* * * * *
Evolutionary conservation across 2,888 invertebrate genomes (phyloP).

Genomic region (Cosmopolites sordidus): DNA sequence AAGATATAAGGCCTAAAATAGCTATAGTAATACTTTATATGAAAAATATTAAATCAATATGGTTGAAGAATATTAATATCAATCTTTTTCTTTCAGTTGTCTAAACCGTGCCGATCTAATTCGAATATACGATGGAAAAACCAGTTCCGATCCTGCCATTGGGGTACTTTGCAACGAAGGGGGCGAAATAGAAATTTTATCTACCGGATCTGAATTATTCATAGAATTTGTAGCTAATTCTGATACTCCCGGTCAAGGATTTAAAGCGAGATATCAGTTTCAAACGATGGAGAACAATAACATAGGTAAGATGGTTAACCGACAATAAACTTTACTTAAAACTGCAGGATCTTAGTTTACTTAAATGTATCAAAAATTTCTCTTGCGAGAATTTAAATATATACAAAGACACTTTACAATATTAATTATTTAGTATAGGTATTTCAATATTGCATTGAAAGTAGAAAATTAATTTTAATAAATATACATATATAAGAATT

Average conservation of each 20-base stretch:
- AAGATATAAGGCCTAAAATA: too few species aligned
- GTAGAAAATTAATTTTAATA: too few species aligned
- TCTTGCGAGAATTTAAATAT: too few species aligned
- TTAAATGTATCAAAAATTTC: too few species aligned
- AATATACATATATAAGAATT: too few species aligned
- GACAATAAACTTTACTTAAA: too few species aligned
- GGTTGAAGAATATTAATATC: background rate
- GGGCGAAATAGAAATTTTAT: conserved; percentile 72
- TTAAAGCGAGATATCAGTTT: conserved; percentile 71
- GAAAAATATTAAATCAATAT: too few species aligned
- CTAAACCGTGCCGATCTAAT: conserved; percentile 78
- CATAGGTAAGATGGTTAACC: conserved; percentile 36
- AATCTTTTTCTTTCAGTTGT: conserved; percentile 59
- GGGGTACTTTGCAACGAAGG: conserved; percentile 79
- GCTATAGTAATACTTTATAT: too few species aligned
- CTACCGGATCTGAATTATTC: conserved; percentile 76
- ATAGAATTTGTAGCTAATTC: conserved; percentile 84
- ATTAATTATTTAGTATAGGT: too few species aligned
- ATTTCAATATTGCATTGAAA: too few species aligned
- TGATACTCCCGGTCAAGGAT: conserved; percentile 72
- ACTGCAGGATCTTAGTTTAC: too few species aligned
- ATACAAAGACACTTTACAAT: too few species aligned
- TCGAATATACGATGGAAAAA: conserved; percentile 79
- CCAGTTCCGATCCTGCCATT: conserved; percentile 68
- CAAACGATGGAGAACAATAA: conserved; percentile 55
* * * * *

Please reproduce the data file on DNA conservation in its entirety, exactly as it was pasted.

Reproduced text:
Evolutionary conservation across 2,888 invertebrate genomes (phyloP).

Genomic region (Cosmopolites sordidus): DNA sequence AAGATATAAGGCCTAAAATAGCTATAGTAATACTTTATATGAAAAATATTAAATCAATATGGTTGAAGAATATTAATATCAATCTTTTTCTTTCAGTTGTCTAAACCGTGCCGATCTAATTCGAATATACGATGGAAAAACCAGTTCCGATCCTGCCATTGGGGTACTTTGCAACGAAGGGGGCGAAATAGAAATTTTATCTACCGGATCTGAATTATTCATAGAATTTGTAGCTAATTCTGATACTCCCGGTCAAGGATTTAAAGCGAGATATCAGTTTCAAACGATGGAGAACAATAACATAGGTAAGATGGTTAACCGACAATAAACTTTACTTAAAACTGCAGGATCTTAGTTTACTTAAATGTATCAAAAATTTCTCTTGCGAGAATTTAAATATATACAAAGACACTTTACAATATTAATTATTTAGTATAGGTATTTCAATATTGCATTGAAAGTAGAAAATTAATTTTAATAAATATACATATATAAGAATT

Average conservation of each 20-base stretch:
- AAGATATAAGGCCTAAAATA: too few species aligned
- GTAGAAAATTAATTTTAATA: too few species aligned
- TCTTGCGAGAATTTAAATAT: too few species aligned
- TTAAATGTATCAAAAATTTC: too few species aligned
- AATATACATATATAAGAATT: too few species aligned
- GACAATAAACTTTACTTAAA: too few species aligned
- GGTTGAAGAATATTAATATC: background rate
- GGGCGAAATAGAAATTTTAT: conserved; percentile 72
- TTAAAGCGAGATATCAGTTT: conserved; percentile 71
- GAAAAATATTAAATCAATAT: too few species aligned
- CTAAACCGTGCCGATCTAAT: conserved; percentile 78
- CATAGGTAAGATGGTTAACC: conserved; percentile 36
- AATCTTTTTCTTTCAGTTGT: conserved; percentile 59
- GGGGTACTTTGCAACGAAGG: conserved; percentile 79
- GCTATAGTAATACTTTATAT: too few species aligned
- CTACCGGATCTGAATTATTC: conserved; percentile 76
- ATAGAATTTGTAGCTAATTC: conserved; percentile 84
- ATTAATTATTTAGTATAGGT: too few species aligned
- ATTTCAATATTGCATTGAAA: too few species aligned
- TGATACTCCCGGTCAAGGAT: conserved; percentile 72
- ACTGCAGGATCTTAGTTTAC: too few species aligned
- ATACAAAGACACTTTACAAT: too few species aligned
- TCGAATATACGATGGAAAAA: conserved; percentile 79
- CCAGTTCCGATCCTGCCATT: conserved; percentile 68
- CAAACGATGGAGAACAATAA: conserved; percentile 55